If you want to create filters, perform searches or set up goals in Angelfish Software, you need an understanding of regular expressions. This article is a basic introduction.
Regular expressions (also known as regex) are used to find a specific pattern. For example, you can find all pages within a subdirectory, or all keywords more than ten characters long.
Regular expressions provide a powerful and flexible way to describe what the pattern should look like, using a combination of special and alphanumeric characters. Here is a list of commonly-used regex characters in Angelfish:
^ Caret: Match from the beginning of the field
$ Dollar: Match to the end of the field
. Period: Match any single character
| Pipe: OR
* Asterisk: Match zero or more of the previous item
? Question Mark: Match zero or one of the previous item
(i.e. makes the item optional)
 Brackets: Match one item in this list
() Parentheses: Match contents of parenthesis as item
+ Plus Sign: Match one or more of the previous item
\ Backslash: Escape symbol for any of the above characters
Anchors match a specified pattern from the beginning or at the end of a field. The caret and dollar symbols are anchors.
The caret symbol "^" matches a pattern from the beginning. For example:
^car will match "car", "carpet" and "cartoon".
It won't match "scar", "red carpet" or "new cars"
The dollar symbol "$" matches a pattern to the end of the field. For example:
car$ will match "car", "scar" and "red car".
It won't match "cars", "carpet" or "cartoon"
You can also combine a caret and dollar in a single pattern:
^car$ will only match "car", not "cars" or "scar"
^$ will match only empty strings
Regex can also be used to match ranges or combinations of characters.
Brackets "" allow you to specify individual characters that appear in the string. Brackets look at each individual character, not whole words.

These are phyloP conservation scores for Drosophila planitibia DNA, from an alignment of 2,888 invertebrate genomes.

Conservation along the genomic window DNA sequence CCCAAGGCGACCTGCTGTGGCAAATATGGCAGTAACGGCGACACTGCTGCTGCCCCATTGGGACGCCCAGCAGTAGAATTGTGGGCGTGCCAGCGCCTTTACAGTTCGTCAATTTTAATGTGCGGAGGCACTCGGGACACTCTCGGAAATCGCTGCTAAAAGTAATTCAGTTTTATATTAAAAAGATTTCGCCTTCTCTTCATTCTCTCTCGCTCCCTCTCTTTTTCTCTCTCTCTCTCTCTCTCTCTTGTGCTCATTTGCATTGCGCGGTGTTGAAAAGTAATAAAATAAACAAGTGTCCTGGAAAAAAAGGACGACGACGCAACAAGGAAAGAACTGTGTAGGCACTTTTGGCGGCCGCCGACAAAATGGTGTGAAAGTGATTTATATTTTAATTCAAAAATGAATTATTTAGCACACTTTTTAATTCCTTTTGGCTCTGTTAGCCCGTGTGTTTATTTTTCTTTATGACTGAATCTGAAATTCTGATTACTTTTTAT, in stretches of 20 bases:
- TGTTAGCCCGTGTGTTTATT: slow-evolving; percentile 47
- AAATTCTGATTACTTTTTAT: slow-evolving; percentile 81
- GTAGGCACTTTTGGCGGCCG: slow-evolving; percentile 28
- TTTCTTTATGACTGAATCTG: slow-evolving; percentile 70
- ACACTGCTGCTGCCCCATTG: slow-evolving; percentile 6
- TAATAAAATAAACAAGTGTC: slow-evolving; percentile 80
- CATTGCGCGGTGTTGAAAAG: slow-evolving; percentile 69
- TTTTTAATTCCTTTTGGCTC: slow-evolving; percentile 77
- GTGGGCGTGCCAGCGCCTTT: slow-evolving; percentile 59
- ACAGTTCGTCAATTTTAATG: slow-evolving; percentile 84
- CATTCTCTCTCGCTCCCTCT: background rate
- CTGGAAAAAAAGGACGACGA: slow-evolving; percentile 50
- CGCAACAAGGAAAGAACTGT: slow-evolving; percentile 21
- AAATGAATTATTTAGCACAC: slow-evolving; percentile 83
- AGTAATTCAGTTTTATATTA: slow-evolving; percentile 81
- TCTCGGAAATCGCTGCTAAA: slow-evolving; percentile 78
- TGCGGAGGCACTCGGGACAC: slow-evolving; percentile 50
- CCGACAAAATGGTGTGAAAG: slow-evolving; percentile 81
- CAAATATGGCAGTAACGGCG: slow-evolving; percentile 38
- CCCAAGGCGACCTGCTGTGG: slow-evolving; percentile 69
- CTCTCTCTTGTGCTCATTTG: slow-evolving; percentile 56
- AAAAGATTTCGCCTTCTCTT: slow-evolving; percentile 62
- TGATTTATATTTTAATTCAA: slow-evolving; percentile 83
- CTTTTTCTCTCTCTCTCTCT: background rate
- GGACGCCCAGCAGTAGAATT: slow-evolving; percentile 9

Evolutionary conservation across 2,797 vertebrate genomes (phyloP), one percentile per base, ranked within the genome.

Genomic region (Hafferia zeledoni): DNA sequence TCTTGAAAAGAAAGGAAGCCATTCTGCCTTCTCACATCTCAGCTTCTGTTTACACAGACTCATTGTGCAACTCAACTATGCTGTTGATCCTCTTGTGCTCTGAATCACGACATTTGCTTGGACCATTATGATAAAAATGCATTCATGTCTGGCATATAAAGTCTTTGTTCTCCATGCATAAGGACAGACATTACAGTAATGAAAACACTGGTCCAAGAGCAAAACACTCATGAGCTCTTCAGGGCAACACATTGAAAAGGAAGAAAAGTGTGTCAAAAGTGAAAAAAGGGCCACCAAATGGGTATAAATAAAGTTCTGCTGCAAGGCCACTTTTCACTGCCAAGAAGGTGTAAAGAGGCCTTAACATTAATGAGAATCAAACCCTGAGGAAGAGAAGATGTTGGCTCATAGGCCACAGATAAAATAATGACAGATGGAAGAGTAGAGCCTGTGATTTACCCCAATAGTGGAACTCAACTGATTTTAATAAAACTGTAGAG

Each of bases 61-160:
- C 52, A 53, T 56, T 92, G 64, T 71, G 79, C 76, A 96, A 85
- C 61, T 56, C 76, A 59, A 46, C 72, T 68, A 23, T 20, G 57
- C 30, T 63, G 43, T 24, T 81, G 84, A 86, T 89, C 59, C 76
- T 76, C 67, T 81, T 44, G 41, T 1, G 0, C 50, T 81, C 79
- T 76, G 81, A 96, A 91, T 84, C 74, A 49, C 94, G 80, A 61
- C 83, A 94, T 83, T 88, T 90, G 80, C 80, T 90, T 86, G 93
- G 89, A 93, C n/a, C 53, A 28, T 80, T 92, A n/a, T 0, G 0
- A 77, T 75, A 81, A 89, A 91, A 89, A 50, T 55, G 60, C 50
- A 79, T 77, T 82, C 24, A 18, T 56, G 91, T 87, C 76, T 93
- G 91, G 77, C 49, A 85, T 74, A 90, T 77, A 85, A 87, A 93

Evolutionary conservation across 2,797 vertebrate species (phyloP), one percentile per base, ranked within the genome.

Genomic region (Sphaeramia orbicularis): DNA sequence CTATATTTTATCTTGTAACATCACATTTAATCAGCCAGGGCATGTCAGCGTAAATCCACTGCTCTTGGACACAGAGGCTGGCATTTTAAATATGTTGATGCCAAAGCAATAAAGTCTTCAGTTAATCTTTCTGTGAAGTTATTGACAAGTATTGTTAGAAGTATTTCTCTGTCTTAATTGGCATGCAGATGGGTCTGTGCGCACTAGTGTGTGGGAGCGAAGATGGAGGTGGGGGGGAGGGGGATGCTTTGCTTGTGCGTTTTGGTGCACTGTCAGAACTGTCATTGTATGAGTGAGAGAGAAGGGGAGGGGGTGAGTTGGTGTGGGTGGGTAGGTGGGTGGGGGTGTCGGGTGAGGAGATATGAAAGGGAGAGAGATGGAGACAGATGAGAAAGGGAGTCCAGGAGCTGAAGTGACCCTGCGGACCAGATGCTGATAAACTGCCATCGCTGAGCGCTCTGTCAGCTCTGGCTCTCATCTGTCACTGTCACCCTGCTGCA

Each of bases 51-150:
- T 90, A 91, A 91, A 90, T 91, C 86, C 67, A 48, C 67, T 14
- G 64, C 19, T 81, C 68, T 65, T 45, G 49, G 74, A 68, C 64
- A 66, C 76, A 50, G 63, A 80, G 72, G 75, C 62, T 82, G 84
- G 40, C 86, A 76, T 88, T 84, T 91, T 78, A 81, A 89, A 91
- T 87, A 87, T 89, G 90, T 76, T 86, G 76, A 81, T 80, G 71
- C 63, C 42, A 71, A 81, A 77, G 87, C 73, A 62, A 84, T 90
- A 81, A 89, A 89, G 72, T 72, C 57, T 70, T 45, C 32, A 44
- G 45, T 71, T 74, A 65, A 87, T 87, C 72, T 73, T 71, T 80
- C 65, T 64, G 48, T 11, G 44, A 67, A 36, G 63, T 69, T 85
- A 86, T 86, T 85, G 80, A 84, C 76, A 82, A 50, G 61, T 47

[agf] will match "a", "g" or "f".
[fish] will match "f" "i" "s" or "h"
You can include a long list of characters in brackets, but it's usually easier to match a range of characters. For example:
[a-z] will match any lowercase letter
[0-9] will match any number
[a-z0-9] will match any letter or number.
[a-dx-z] will match a, b, c, d, x, y, or z.
Parentheses "()" allow you to match a specific string of characters, like (cat) or (dog). To match a multiple strings, enclose them in parentheses and use a pipe "|" between each string. For example:
To match "cat" or "dog", type (cat)|(dog) OR (cat|dog)
The period "." will match any single character. For example:
car.s will match "carrs", "car?s", "car5s", etc.
With Regex, you can specify the number of times a pattern should occur.
A question mark "?" after a character will match zero or one occurrence of the character. For example:
crawl? matches "crawl" or "craw".
(www\.)?website\.com matches "www.website.com" or "website.com"
A plus sign "+" matches one or more occurrences. For example:
a+ will match "a", "aa", "aaaaaaaaaa", etc.
/+ will match "/", "//", "////////", etc.
.+ is a wildcard that will only match if the field is not empty
An asterisk "*" will match any number of occurrences (including zero). For example:
a* will match all of the above.
.* is a wildcard that will match an empty or non-empty field.
Escaping Special Characters
Occasionally you'll want to match a character that is also a regex special character. For example:
.com will match "website.com" and will also match "marcom.net"
The backslash "\" allows you to escape the value of a regex special character. Using the above example, \.com would match "website.com" and ignore "marcom.net".
If you want to match a series of special characters in a row, you need to escape each one individually.
To match "$?", you would type \$\?
And since a backslash itself is a special character, you would need to type two backslashes into regex in order to match a single literal backslash.
If you're unsure whether a character is a special character or not, you can escape it without any negative consequences.